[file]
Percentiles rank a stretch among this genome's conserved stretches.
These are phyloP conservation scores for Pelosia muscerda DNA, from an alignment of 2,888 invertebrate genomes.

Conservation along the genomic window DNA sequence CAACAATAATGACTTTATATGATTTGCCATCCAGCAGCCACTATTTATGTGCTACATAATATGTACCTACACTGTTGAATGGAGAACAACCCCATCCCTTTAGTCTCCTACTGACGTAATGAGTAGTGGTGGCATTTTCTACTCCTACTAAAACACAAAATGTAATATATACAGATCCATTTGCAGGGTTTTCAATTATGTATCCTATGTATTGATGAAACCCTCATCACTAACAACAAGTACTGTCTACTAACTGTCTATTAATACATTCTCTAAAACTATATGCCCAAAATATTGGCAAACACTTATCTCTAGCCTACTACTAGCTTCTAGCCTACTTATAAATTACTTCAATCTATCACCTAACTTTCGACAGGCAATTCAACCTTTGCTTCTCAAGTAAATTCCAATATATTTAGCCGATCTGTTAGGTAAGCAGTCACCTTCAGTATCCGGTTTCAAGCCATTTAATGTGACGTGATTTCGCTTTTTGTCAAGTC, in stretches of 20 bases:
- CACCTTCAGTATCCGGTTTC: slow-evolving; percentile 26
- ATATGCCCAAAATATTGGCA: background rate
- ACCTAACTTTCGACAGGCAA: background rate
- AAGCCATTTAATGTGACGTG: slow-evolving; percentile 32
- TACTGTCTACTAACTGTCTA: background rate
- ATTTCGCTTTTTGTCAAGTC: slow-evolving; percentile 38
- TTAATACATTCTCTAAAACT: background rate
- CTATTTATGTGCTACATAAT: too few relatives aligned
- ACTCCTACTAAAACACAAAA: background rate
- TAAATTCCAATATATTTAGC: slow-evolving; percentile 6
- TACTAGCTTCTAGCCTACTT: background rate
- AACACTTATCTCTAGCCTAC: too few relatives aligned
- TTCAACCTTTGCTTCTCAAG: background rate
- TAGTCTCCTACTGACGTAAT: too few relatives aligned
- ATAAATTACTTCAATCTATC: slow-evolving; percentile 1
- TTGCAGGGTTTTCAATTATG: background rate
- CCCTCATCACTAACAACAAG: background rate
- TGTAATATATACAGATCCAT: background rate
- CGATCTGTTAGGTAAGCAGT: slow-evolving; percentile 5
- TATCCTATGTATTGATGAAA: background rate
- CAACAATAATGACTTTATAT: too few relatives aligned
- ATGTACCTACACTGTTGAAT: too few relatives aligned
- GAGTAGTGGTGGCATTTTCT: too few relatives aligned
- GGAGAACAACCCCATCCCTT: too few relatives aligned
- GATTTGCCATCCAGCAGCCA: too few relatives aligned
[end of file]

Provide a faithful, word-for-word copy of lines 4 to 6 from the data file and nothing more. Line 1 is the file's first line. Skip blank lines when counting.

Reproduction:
- CACCTTCAGTATCCGGTTTC: slow-evolving; percentile 26
- ATATGCCCAAAATATTGGCA: background rate
- ACCTAACTTTCGACAGGCAA: background rate